Does Prediabetes Increase Your Risk of Diabetes?

Prediabetes Increase Your Risk of Diabetes

Prediabetes is a condition in which your body has trouble maintaining normal blood sugar levels and is typically a precursor to type 2 diabetes. Prediabetic individuals typically remain asymptomatic or have very mild symptoms that remain unnoticed for years.

It is also referred to as “borderline diabetes” because people with prediabetes are on the verge of developing diabetes. According to studies, it is found that people with type 2 diabetes almost always have prediabetes first, though it usually remains unnoticed until the classic signs of diabetes start to appear.

Don’t be alarmed if you’ve been diagnosed with prediabetes. This condition is usually reversible, and effective steps to control rising blood sugar levels can help to a greater extent. In addition to lowering your risk of developing type 2 diabetes, treating prediabetes also lowers your risk of developing other ailments related to the heart, blood vessels, eyes, and kidneys. 

Let’s take a look at an overview of prediabetes and discuss ways to reduce your risk of developing diabetes.

How do you recognise the pre-diabetes stage?

Prediabetes does not cause any clear symptoms. However, some people may experience a condition called acanthosis nigricans, which is a sign of insulin resistance and associated with the development of dark and thick patches of skin around the armpits, elbows, knees, knuckles, and neck. 

Additionally, you may experience small skin growths called “skin tags” and eye changes that can lead to diabetes-related retinopathy.

Who is at risk for prediabetes?

Who is at risk for prediabetes

Since pre-diabetics may remain asymptomatic, they often go undetected until type 2 diabetes develops. It is important to get your blood sugar tested if you have any of the following risk factors:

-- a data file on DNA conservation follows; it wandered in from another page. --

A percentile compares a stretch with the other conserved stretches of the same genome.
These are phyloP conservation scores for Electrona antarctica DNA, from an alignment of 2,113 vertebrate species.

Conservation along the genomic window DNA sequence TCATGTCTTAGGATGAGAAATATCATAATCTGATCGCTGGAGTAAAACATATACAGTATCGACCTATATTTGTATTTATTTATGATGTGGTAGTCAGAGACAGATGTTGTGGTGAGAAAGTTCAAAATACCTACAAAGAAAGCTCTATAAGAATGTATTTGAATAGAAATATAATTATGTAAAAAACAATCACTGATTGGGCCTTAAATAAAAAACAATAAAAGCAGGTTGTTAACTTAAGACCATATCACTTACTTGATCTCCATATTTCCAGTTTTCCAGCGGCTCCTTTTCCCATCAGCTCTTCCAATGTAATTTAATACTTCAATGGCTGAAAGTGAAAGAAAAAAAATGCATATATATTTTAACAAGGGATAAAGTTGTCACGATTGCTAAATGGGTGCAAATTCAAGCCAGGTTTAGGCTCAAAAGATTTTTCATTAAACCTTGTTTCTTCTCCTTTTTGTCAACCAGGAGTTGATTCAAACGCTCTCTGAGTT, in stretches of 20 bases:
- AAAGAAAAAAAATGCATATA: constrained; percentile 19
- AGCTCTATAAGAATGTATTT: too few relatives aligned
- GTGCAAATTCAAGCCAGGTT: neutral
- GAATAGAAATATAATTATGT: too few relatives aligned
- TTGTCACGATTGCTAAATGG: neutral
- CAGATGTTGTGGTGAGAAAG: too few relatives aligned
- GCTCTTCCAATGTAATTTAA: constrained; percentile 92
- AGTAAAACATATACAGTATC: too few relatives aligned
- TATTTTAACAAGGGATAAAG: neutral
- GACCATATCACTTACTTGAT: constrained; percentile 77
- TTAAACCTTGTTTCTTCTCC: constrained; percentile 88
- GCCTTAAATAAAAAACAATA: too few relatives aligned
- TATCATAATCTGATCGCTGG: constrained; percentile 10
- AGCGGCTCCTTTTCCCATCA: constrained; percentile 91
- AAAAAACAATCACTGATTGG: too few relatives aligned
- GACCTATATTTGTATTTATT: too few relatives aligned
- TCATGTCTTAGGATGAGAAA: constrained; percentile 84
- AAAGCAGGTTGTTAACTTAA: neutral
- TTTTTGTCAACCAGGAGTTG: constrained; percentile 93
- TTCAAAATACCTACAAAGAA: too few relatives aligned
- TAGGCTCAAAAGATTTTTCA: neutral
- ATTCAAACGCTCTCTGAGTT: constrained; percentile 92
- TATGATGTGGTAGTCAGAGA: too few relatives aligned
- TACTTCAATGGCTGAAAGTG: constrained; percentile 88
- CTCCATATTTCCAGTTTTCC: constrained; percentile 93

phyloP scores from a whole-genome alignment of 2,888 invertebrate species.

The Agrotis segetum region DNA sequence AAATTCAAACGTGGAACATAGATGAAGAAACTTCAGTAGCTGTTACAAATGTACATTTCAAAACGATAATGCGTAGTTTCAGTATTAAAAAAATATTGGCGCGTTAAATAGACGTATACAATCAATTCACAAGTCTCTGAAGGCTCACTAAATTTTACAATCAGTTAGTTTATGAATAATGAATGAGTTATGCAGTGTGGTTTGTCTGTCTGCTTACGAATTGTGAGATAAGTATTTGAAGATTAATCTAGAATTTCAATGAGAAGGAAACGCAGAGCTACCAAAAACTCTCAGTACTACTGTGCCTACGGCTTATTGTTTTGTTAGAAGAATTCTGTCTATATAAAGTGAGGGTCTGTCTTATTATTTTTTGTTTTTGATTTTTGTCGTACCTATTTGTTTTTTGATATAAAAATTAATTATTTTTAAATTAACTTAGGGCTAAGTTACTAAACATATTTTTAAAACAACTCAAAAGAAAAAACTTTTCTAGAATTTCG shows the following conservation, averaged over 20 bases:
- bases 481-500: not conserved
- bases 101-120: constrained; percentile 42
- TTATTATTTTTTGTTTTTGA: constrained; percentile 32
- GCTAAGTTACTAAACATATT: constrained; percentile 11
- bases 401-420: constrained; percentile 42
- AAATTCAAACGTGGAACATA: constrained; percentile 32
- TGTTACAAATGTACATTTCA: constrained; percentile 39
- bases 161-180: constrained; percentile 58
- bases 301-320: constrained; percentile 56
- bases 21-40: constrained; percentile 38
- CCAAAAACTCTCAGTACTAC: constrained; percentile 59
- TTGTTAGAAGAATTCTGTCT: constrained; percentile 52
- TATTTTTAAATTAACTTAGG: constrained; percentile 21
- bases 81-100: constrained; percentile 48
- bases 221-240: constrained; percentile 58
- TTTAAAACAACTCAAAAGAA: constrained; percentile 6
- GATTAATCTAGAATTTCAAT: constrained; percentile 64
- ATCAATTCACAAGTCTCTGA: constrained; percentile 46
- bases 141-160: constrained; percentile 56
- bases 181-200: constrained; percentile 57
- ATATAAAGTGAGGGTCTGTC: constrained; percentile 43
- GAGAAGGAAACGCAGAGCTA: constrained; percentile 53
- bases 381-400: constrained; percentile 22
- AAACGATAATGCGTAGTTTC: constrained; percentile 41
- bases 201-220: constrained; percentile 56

• Overweight/Obesity
  • Above 45 years of age
  • Family history of type 2 diabetes
  • Sedentary lifestyle
  • Gestational diabetes (diabetes during pregnancy)
  • Polycystic ovarian syndrome

For those with these risk factors, doctors advise repeating screening exams every one to three years.

Did you know that prediabetes is reversible and that effective treatment can help reduce your risk of diabetes?

How is prediabetes diagnosed?

The American Diabetes Association (ADA) recommends routine screening for diabetes beginning at age 45, and earlier screening is recommended if you have risk factors for prediabetes or type 2 diabetes.

If you had gestational diabetes during your pregnancy, it is advisable to check your blood sugar levels at least once every three years. 

Diabetes blood tests are typically repeated a second time to confirm diabetes. However, if your doctor finds that your blood glucose level is extremely high or if you also have classic symptoms of high blood glucose in addition to one positive test, they might be able to diagnose diabetes without performing a second test.

There are several blood tests to diagnose diabetes. They include the following.

Glycated Haemoglobin (A1C) Test:

This test shows your average blood sugar level over the previous two to three months. It is not accurate for any given day, but it provides an indication of how effective your blood sugar control has been over time. It does not require fasting and can be given at any time of the day.